$483raised
$452to go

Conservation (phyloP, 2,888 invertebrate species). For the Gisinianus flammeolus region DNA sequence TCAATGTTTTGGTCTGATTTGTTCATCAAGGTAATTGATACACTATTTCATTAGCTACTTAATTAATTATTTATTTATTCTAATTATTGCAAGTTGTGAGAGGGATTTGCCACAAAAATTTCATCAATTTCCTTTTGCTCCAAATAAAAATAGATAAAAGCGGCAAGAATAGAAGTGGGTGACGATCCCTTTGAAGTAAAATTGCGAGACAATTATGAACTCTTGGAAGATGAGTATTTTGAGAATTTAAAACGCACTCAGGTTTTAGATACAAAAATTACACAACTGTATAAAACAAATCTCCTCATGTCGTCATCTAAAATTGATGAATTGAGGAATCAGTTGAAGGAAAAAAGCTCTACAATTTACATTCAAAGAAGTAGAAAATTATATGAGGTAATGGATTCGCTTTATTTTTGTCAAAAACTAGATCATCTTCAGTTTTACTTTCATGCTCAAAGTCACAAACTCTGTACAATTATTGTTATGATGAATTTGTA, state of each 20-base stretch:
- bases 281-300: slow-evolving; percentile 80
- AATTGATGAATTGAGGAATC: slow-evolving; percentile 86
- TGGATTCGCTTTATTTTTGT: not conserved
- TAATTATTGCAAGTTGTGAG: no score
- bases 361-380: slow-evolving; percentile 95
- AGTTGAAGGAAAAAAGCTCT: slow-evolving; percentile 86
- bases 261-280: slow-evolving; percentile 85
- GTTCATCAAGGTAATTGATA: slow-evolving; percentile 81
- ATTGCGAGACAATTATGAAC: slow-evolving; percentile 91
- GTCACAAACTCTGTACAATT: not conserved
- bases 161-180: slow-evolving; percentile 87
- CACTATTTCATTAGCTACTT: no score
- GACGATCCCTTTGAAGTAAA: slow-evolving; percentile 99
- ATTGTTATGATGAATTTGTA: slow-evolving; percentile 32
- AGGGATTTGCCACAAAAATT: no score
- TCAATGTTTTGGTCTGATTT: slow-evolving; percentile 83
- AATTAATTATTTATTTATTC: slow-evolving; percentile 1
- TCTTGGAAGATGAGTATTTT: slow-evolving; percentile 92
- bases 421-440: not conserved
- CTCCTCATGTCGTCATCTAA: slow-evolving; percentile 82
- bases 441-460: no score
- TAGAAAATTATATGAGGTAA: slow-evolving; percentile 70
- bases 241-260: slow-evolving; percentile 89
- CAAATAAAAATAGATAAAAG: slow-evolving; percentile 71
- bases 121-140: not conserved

Kelita is a single mother with four children, aged 18,14,12, and 8. Kelita shared that she separated from her husband in 2017 because she would not adhere to cultural chieftaincy rules that wives are supposed to follow. Kelita refused to stop going to church; hence her family broke apart, and her husband married another woman. He does not provide support for his children so Kelita works hard to support her family on her own. Kelita sells cooked green maize in the nearest markets, earning about $37.00 per month. She and her four children live in a three-room house without water or electricity. Kelita does extra work in people’s gardens for her family's support and shared that she enjoys eating nsima (ugali) with vegetables prepared with groundnut flour. Kelita was well until 2011, when, after the delivery of her third child, she noted a fast-growing swelling on her neck. She did not seek medical care as there was no pain. As time passed, the swelling grew, but was not painful. In 2021, Kelita started experiencing neck heaviness and breathlessness, frequent coughs, and pains when carrying heavy items on her head. This affected her daily activities and business since she could no longer carry a basket of maize on her head. Kelita stopped her cooking business and relied on doing piece work in people’s gardens to support her family. However, even this is difficult now, as bending has become a challenge. In November 2021, Kelita visited her nearest hospital and was referred to Kamuzu Central Hospital, where an ultrasound scan revealed a bilateral complex mass in her thyroid. Kelita was sent for thyroid function tests but since she did not have the money required for the tests, she returned home to try traditional medicine, to no avail. In July, Kelita met a Partners in Hope (PIH) beneficiary who guided her to visit PIH for potential support from Watsi. On August 14th, Kelita met the surgeon at PIH. After the required tests were completed, a diagnosis of goiter was confirmed. Kelita was told she needed to have a surgical intervention called thyroidectomy, the removal of part or all of the thyroid gland. Due to her financial challenges, Kelita was referred to Watsi's medical partner, African Mission Healthcare, for support. Kelita could smile much bigger after hearing about the planned surgery and committed to a co-pay $27.64 from her savings. Kelita hopes to be well again after the surgical operation. Kelita looks forward to the peace of mind that will enable her to support her children as a single parent. “I need my peace of mind for me to resume my business and be able to carry items on my head again. Kindly help me,” Kelita says.